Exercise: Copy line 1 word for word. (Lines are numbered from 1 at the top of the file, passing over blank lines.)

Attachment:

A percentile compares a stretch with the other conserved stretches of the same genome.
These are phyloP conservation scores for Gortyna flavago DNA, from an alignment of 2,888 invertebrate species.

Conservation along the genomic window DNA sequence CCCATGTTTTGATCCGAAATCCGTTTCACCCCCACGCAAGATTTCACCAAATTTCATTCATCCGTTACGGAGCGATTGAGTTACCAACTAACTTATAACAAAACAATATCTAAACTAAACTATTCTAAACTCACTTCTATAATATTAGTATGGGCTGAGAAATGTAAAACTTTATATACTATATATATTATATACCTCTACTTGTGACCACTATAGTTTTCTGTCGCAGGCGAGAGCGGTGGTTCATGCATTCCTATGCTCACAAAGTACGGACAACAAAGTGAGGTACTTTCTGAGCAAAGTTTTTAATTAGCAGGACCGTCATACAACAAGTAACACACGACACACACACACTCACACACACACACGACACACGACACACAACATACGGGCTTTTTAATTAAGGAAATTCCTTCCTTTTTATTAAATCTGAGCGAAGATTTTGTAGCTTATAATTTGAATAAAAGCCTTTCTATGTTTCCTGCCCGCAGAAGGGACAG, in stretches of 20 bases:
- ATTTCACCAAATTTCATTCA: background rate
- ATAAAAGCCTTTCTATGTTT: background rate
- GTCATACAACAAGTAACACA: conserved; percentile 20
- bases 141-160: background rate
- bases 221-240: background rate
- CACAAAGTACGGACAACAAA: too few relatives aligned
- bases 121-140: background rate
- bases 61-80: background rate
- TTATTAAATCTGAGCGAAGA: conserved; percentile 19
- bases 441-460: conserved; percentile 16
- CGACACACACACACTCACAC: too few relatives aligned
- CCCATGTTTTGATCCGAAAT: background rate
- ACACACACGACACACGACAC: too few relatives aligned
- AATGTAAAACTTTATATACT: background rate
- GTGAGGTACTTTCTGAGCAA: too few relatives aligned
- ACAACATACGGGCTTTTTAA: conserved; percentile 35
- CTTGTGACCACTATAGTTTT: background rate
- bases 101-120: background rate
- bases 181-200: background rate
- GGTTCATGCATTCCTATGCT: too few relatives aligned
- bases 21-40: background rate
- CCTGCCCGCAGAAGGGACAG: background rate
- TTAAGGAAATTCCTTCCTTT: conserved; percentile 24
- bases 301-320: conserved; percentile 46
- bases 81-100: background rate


A percentile compares a stretch with the other conserved stretches of the same genome.